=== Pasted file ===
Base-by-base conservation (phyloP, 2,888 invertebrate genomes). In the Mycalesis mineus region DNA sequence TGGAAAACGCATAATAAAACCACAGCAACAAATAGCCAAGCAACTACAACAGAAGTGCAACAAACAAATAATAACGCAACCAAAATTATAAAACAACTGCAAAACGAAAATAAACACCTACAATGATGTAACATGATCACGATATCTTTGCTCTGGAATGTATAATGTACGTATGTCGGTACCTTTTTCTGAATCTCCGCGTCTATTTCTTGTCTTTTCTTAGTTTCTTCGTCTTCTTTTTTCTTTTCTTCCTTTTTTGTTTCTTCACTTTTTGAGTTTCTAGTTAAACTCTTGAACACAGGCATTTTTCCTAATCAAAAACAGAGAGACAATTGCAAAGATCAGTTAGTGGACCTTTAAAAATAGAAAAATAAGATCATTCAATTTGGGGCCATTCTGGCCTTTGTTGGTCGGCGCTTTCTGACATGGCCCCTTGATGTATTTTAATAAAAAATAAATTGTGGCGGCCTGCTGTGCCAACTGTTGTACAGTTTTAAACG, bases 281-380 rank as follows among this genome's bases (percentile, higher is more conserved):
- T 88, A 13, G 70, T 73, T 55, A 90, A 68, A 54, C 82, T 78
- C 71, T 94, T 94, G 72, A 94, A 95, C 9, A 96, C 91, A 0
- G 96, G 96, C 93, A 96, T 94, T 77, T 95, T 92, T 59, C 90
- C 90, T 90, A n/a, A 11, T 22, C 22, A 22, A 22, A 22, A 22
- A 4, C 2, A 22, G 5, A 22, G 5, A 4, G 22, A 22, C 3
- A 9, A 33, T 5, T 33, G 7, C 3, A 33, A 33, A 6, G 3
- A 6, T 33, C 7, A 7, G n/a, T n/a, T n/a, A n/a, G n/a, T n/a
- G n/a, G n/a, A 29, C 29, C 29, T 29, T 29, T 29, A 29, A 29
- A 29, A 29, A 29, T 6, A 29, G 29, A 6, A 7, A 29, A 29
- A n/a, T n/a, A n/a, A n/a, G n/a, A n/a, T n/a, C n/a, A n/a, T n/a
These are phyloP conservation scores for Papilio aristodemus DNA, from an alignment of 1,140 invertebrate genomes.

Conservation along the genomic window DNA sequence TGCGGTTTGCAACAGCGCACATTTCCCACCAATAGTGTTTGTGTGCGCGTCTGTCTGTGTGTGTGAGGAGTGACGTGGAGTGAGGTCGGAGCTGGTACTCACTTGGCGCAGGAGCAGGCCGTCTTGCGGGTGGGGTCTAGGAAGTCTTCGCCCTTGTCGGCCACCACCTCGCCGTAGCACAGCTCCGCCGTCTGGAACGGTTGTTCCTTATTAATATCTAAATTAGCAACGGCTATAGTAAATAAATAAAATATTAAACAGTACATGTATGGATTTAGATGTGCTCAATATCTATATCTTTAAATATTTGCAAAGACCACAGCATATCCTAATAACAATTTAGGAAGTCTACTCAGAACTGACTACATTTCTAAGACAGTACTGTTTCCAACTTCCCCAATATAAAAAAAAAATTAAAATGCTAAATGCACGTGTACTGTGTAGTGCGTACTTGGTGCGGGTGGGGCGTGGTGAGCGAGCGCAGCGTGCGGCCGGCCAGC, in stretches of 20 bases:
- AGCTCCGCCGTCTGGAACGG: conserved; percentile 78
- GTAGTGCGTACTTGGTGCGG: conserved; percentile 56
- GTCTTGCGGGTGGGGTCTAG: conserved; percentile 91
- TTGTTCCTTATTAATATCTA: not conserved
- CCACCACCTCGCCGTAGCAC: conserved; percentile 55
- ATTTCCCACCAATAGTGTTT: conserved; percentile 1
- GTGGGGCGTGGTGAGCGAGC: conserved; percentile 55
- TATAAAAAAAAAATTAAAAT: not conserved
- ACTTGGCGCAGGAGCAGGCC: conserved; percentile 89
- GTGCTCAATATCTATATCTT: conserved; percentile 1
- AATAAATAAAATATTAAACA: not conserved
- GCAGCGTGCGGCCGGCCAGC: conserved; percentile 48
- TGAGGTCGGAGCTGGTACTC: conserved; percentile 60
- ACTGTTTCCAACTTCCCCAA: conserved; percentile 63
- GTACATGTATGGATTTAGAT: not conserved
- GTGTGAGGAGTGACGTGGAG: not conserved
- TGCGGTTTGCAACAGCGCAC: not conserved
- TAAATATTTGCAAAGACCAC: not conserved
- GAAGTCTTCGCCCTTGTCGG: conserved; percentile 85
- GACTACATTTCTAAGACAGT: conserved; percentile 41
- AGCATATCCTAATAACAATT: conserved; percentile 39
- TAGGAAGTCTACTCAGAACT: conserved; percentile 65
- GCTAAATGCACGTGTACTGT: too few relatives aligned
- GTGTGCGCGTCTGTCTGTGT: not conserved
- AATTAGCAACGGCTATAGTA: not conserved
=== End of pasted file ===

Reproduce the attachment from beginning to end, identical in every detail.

Base-by-base conservation (phyloP, 2,888 invertebrate genomes). In the Mycalesis mineus region DNA sequence TGGAAAACGCATAATAAAACCACAGCAACAAATAGCCAAGCAACTACAACAGAAGTGCAACAAACAAATAATAACGCAACCAAAATTATAAAACAACTGCAAAACGAAAATAAACACCTACAATGATGTAACATGATCACGATATCTTTGCTCTGGAATGTATAATGTACGTATGTCGGTACCTTTTTCTGAATCTCCGCGTCTATTTCTTGTCTTTTCTTAGTTTCTTCGTCTTCTTTTTTCTTTTCTTCCTTTTTTGTTTCTTCACTTTTTGAGTTTCTAGTTAAACTCTTGAACACAGGCATTTTTCCTAATCAAAAACAGAGAGACAATTGCAAAGATCAGTTAGTGGACCTTTAAAAATAGAAAAATAAGATCATTCAATTTGGGGCCATTCTGGCCTTTGTTGGTCGGCGCTTTCTGACATGGCCCCTTGATGTATTTTAATAAAAAATAAATTGTGGCGGCCTGCTGTGCCAACTGTTGTACAGTTTTAAACG, bases 281-380 rank as follows among this genome's bases (percentile, higher is more conserved):
- T 88, A 13, G 70, T 73, T 55, A 90, A 68, A 54, C 82, T 78
- C 71, T 94, T 94, G 72, A 94, A 95, C 9, A 96, C 91, A 0
- G 96, G 96, C 93, A 96, T 94, T 77, T 95, T 92, T 59, C 90
- C 90, T 90, A n/a, A 11, T 22, C 22, A 22, A 22, A 22, A 22
- A 4, C 2, A 22, G 5, A 22, G 5, A 4, G 22, A 22, C 3
- A 9, A 33, T 5, T 33, G 7, C 3, A 33, A 33, A 6, G 3
- A 6, T 33, C 7, A 7, G n/a, T n/a, T n/a, A n/a, G n/a, T n/a
- G n/a, G n/a, A 29, C 29, C 29, T 29, T 29, T 29, A 29, A 29
- A 29, A 29, A 29, T 6, A 29, G 29, A 6, A 7, A 29, A 29
- A n/a, T n/a, A n/a, A n/a, G n/a, A n/a, T n/a, C n/a, A n/a, T n/a
These are phyloP conservation scores for Papilio aristodemus DNA, from an alignment of 1,140 invertebrate genomes.

Conservation along the genomic window DNA sequence TGCGGTTTGCAACAGCGCACATTTCCCACCAATAGTGTTTGTGTGCGCGTCTGTCTGTGTGTGTGAGGAGTGACGTGGAGTGAGGTCGGAGCTGGTACTCACTTGGCGCAGGAGCAGGCCGTCTTGCGGGTGGGGTCTAGGAAGTCTTCGCCCTTGTCGGCCACCACCTCGCCGTAGCACAGCTCCGCCGTCTGGAACGGTTGTTCCTTATTAATATCTAAATTAGCAACGGCTATAGTAAATAAATAAAATATTAAACAGTACATGTATGGATTTAGATGTGCTCAATATCTATATCTTTAAATATTTGCAAAGACCACAGCATATCCTAATAACAATTTAGGAAGTCTACTCAGAACTGACTACATTTCTAAGACAGTACTGTTTCCAACTTCCCCAATATAAAAAAAAAATTAAAATGCTAAATGCACGTGTACTGTGTAGTGCGTACTTGGTGCGGGTGGGGCGTGGTGAGCGAGCGCAGCGTGCGGCCGGCCAGC, in stretches of 20 bases:
- AGCTCCGCCGTCTGGAACGG: conserved; percentile 78
- GTAGTGCGTACTTGGTGCGG: conserved; percentile 56
- GTCTTGCGGGTGGGGTCTAG: conserved; percentile 91
- TTGTTCCTTATTAATATCTA: not conserved
- CCACCACCTCGCCGTAGCAC: conserved; percentile 55
- ATTTCCCACCAATAGTGTTT: conserved; percentile 1
- GTGGGGCGTGGTGAGCGAGC: conserved; percentile 55
- TATAAAAAAAAAATTAAAAT: not conserved
- ACTTGGCGCAGGAGCAGGCC: conserved; percentile 89
- GTGCTCAATATCTATATCTT: conserved; percentile 1
- AATAAATAAAATATTAAACA: not conserved
- GCAGCGTGCGGCCGGCCAGC: conserved; percentile 48
- TGAGGTCGGAGCTGGTACTC: conserved; percentile 60
- ACTGTTTCCAACTTCCCCAA: conserved; percentile 63
- GTACATGTATGGATTTAGAT: not conserved
- GTGTGAGGAGTGACGTGGAG: not conserved
- TGCGGTTTGCAACAGCGCAC: not conserved
- TAAATATTTGCAAAGACCAC: not conserved
- GAAGTCTTCGCCCTTGTCGG: conserved; percentile 85
- GACTACATTTCTAAGACAGT: conserved; percentile 41
- AGCATATCCTAATAACAATT: conserved; percentile 39
- TAGGAAGTCTACTCAGAACT: conserved; percentile 65
- GCTAAATGCACGTGTACTGT: too few relatives aligned
- GTGTGCGCGTCTGTCTGTGT: not conserved
- AATTAGCAACGGCTATAGTA: not conserved